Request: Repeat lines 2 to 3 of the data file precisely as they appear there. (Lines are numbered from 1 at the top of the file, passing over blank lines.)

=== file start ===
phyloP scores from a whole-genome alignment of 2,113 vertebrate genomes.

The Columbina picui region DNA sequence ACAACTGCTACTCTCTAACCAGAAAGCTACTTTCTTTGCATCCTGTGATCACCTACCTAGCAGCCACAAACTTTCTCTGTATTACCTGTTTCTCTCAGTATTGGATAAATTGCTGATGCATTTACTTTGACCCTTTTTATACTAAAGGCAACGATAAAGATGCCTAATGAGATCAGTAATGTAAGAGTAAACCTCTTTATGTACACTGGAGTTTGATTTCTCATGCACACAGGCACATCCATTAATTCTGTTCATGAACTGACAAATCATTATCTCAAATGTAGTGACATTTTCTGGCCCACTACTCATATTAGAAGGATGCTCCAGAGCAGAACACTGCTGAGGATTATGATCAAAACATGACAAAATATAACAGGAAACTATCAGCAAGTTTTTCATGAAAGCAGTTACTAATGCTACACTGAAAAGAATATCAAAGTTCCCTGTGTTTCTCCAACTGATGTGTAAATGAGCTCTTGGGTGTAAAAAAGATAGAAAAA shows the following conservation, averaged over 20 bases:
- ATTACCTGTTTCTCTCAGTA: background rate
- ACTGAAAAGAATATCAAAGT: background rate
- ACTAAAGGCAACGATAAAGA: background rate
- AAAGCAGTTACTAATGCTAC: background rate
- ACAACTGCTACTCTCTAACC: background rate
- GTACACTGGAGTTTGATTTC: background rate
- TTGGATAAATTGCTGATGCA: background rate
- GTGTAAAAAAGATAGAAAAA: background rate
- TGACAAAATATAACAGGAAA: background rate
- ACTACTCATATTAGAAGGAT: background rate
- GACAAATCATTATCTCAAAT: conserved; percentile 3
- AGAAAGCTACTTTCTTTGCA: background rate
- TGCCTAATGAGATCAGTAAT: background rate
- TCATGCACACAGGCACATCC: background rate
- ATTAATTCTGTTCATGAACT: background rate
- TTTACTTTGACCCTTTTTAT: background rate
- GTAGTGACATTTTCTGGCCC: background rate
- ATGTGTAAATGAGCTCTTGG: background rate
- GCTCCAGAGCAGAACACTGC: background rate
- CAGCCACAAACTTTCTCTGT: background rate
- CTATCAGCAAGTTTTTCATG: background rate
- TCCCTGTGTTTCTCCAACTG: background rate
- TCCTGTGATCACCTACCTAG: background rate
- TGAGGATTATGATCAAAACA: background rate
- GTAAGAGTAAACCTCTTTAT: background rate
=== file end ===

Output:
The Columbina picui region DNA sequence ACAACTGCTACTCTCTAACCAGAAAGCTACTTTCTTTGCATCCTGTGATCACCTACCTAGCAGCCACAAACTTTCTCTGTATTACCTGTTTCTCTCAGTATTGGATAAATTGCTGATGCATTTACTTTGACCCTTTTTATACTAAAGGCAACGATAAAGATGCCTAATGAGATCAGTAATGTAAGAGTAAACCTCTTTATGTACACTGGAGTTTGATTTCTCATGCACACAGGCACATCCATTAATTCTGTTCATGAACTGACAAATCATTATCTCAAATGTAGTGACATTTTCTGGCCCACTACTCATATTAGAAGGATGCTCCAGAGCAGAACACTGCTGAGGATTATGATCAAAACATGACAAAATATAACAGGAAACTATCAGCAAGTTTTTCATGAAAGCAGTTACTAATGCTACACTGAAAAGAATATCAAAGTTCCCTGTGTTTCTCCAACTGATGTGTAAATGAGCTCTTGGGTGTAAAAAAGATAGAAAAA shows the following conservation, averaged over 20 bases:
- ATTACCTGTTTCTCTCAGTA: background rate